The eagle just perches and watches. The eagle is perfectly still, looking down upon the world and waiting, endlessly patient. Even in flight the eagle hangs in the air and glides rather than frantically flapping. I need to find within myself that steady, strong eagle place, that does not try to flee the fear, or deny the reality of danger or feel compelled to change anything. The eagle just watches until the moment is right to act. Then, when the right time comes, the eagle launches into purposeful effective action. I respond better to the reality of my circumstances when I start with stillness.

Waiting is good preparation for life-giving action.

But, there is another way the Hebrew word qavah can be translated. The word qavah appears also in Genesis 1:9 where the writer says,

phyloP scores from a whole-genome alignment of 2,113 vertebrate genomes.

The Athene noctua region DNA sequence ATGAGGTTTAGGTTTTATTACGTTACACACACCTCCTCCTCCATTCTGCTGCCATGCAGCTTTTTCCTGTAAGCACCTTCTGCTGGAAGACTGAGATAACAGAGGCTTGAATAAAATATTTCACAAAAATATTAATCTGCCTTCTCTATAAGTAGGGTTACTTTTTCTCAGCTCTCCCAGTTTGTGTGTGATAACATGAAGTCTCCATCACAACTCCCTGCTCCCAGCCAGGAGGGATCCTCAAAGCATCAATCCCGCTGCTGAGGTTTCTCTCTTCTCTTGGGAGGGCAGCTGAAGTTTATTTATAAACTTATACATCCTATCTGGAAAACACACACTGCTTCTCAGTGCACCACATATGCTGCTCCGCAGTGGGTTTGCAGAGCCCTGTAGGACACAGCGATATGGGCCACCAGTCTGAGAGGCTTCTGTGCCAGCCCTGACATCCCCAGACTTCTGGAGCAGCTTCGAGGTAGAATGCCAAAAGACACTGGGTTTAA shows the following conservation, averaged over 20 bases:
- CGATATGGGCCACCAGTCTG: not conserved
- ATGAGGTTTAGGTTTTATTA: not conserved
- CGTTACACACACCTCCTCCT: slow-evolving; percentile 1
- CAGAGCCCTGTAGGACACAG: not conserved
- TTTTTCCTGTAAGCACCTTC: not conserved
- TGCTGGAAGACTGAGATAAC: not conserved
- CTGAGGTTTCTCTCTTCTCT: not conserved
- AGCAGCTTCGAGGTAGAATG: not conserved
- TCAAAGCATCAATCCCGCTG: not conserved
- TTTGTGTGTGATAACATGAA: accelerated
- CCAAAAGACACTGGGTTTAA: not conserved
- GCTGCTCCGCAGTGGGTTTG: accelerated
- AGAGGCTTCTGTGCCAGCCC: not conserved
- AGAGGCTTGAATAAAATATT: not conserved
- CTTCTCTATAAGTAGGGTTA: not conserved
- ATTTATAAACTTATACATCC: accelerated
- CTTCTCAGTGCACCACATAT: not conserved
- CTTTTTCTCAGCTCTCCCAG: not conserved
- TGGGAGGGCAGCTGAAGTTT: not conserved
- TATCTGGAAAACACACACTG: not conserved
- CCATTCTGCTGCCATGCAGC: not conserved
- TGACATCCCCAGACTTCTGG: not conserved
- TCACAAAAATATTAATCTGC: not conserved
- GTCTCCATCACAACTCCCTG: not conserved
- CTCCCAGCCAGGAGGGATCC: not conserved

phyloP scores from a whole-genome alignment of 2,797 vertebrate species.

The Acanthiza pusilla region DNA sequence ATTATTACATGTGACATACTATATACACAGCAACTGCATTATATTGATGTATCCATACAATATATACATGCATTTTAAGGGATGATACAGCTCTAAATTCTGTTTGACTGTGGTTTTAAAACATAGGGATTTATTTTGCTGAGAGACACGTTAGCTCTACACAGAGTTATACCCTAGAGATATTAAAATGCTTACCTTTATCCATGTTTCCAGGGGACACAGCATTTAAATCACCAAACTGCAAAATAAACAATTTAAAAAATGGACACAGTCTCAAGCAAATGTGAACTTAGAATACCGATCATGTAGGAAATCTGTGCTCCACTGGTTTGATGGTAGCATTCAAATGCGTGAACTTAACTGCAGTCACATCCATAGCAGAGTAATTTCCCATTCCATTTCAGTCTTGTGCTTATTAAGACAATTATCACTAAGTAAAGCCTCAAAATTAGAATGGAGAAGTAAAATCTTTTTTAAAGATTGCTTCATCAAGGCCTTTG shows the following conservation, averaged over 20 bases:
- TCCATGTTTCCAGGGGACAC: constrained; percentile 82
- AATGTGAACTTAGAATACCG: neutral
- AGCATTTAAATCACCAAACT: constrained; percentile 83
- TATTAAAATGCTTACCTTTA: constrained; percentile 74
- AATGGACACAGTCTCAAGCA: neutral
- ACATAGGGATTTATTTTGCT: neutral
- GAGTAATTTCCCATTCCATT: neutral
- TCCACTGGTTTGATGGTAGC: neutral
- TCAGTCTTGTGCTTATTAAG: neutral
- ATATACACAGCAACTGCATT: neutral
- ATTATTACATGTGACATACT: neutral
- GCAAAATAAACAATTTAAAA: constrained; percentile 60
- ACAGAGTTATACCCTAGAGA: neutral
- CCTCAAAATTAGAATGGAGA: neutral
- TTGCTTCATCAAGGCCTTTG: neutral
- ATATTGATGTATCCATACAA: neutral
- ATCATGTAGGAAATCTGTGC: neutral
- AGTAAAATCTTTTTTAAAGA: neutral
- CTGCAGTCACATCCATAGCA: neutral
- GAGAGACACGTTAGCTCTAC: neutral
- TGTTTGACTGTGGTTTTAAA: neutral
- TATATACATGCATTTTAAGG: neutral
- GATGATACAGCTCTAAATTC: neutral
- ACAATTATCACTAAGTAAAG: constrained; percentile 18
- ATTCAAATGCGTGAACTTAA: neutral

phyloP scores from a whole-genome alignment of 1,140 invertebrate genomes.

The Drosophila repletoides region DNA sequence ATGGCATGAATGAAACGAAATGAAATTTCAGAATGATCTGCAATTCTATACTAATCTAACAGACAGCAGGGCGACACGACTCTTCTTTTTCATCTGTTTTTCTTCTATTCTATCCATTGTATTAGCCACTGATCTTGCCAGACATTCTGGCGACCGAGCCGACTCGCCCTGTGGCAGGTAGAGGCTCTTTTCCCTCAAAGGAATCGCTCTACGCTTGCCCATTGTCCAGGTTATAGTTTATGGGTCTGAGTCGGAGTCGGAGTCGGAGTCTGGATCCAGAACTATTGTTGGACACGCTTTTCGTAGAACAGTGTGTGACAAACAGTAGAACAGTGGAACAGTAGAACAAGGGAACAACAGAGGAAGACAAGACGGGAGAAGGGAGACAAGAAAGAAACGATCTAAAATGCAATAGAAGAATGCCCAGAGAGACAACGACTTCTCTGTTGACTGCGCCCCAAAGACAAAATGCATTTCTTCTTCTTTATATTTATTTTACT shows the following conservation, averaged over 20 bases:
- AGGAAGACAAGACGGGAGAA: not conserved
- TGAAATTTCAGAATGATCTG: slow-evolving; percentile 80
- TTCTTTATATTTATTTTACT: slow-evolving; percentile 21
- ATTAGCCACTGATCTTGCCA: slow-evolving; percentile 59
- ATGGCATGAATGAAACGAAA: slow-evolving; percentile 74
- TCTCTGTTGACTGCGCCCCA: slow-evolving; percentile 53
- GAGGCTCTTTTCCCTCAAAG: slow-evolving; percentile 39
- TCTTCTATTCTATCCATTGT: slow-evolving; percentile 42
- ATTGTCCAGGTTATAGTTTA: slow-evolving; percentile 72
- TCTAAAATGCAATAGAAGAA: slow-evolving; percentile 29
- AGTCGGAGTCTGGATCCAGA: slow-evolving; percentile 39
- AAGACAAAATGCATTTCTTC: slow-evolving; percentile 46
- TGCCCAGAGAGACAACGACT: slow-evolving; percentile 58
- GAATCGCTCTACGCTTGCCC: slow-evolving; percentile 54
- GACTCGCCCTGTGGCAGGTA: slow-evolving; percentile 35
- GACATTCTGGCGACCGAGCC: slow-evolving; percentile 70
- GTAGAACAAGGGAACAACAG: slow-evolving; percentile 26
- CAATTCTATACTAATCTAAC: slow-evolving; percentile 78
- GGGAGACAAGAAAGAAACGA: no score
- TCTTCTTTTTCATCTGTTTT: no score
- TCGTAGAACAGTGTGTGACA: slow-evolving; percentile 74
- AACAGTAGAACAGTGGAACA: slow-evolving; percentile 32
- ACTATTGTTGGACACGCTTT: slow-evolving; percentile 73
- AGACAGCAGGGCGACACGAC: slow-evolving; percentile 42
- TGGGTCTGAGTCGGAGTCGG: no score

And God said, ‘Let the waters under the sky qavah into one place.’

In this case qavah is translated as “be gathered together.” This is what I do when I wait like an eagle; I “gather together”; I harbour my inner resources; my energies are collected. My attention is focused. I am less fragmented. I am able to be in a more unified place within myself.

The problem with living like a grasshopper is that my life is scattered. I am reactive, controlled by external circumstance. My energy is wasted; it spills out in every direction as I leap frenetically around trying to wrestle life under my control or just to avoid the danger that seems to lurk at every turn. The eagle holds his energy within. He “gathers together” all his resources. He listens attentively and watches carefully. His body is poised as he prepares to take action.

When I am like an eagle I do not squander my energy in useless hopping. I am able to “mount up with wings like eagles.” I find the energy to “run and not be weary… to walk and not faint.”

In these days of threat, uncertainty and doubt, I need to stay in touch with that eagle-steadiness that is always available. Jesus confronts the storms that blow within and says, “Peace, be still.” When I stop hopping in a panic, I touch this place of peace and stillness and soar like an eagle.